Rod Duff – July 5, 1934 to March 30, 2013
Rod Duff – July 5, 1934 to March 30, 2013

Rod Duff – July 5, 1934 to March 30, 2013

Memories of my friend Rod Duff.

He passed away at 1:15am on March 30, 2013 in Lancaster, CA.

Photos on Facebook:

Services will be held on April 6th, 2013 at Joshua Memorial Park in Lancaster, CA –

Rod Duff at Bodie

Dave Tavres and Rod Duff at Walt Disney's Barn in Los AngelesRod Duff working the kiosk at Bodie

Rod Duff during Friends of Bodie day at BodieA visitor talks to Rod and his wife Cindy at Bodie

Rod Duff gives a tour of the Standard Mill in Bodie, CARod and Mike out for lunch

Rod Duff giving a tour of the Standard Mill at BodieRod Duff giving a tour of the Standard Mill at Bodie

DCP_2149Bob, Dave and Rod at Walt Disney's Barn.

Rod Duff giving a tour of the Standard Mill at BodieRod Duff giving a tour of the Standard Mill at Bodie

Mike and Rod hanging out one evening...Rod Duff giving a Mill tour at Bodie

Rod Duff at BodieRod Duff giving a Mill tour at Bodie

Rod Duff  and Michael O'ConnellRod Duff and Brad Sturdivant at Bodie

Former Disneyland engineers reminisce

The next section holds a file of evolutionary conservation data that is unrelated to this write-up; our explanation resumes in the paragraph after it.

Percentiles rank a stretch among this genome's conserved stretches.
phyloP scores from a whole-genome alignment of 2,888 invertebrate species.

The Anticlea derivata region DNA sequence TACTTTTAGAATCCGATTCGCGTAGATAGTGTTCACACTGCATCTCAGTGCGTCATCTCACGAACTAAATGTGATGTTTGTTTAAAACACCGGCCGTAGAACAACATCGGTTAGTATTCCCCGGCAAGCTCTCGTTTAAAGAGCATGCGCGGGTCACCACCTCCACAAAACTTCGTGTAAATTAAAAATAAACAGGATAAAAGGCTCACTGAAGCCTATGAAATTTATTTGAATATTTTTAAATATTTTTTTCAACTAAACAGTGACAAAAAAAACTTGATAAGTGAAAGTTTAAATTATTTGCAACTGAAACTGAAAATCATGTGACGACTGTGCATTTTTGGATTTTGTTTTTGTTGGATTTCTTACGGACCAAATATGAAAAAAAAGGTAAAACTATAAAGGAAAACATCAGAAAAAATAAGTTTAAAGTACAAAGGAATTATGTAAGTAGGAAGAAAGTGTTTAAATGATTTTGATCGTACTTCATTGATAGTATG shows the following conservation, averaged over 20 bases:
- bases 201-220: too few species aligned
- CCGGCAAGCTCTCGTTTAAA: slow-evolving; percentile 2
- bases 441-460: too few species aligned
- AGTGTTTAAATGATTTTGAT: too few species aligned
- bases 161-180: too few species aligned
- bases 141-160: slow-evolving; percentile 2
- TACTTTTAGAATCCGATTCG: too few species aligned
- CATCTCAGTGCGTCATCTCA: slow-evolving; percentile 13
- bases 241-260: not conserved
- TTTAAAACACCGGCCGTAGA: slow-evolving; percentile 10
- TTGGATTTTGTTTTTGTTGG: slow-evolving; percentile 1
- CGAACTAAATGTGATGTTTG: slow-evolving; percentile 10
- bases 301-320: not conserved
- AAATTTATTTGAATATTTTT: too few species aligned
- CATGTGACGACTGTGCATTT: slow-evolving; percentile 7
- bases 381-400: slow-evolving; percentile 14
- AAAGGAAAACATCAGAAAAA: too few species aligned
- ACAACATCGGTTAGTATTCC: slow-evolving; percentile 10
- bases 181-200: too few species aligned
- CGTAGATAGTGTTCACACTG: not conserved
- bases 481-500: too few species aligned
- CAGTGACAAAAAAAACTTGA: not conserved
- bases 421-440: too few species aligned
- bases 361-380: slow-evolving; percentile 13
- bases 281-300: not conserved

04-30-2005 Antelope Valley Press

PALMDALE – How many people can say that the highlight of their career was working with Walt Disney?
Rod Duff can.

The Quartz Hill retiree spent 15 years as the supervisor of MAPO, Disney’s manufacturing and production organization, based in Glendale. Duff began working at the shop in 1965 and was "lucky enough" to interact with Disney for about a year before the famed theme park creator died in December.

"He would come into our shop all the time and oversee our work," Duff said. "What a real gentleman. I remember when I first started, I was working on a skull for one of the figures and it wasn’t going well and he just looked and he said, ‘Well, why don’t you just take that apart and start over again and make it work the way you want it to?’

"He was like a dad. He was just like a father. He was always ‘Walt.’ He was never Mr. Disney. He would correct you if you called him Mr. Disney."

The engineers and designers of MAPO were responsible for manufacturing and assembling the various elements of the attractions at Disneyland, Walt Disney World and the company’s overseas theme parks. They created vehicles for the rides, skins and "tooling" for the park’s animatronic figures and "anything to do with fiberglass," Duff said.

Jim McClain of Lancaster also worked at MAPO, from 1967 to ’78. "Everyone thinks (the rides were) made at Disneyland and Disney World," he said. "No, u-uh. (We) built pretty much everything for Disney World."

Among the many attractions Duff and McClain worked on: It’s a Small World, Pirates of the Caribbean, the Haunted Mansion, Great Moments with Mr. Lincoln, the Bear Country Jamboree, Space Mountain, Big Thunder Mountain Railroad, the Matterhorn, and the now defunct Submarine Voyage, Carousel of Progress and America Sings.

The most challenging attraction was the Haunted Mansion, McClain said. "It took two years to build it. It was the hardest ride. It fooled everybody what was going on in there."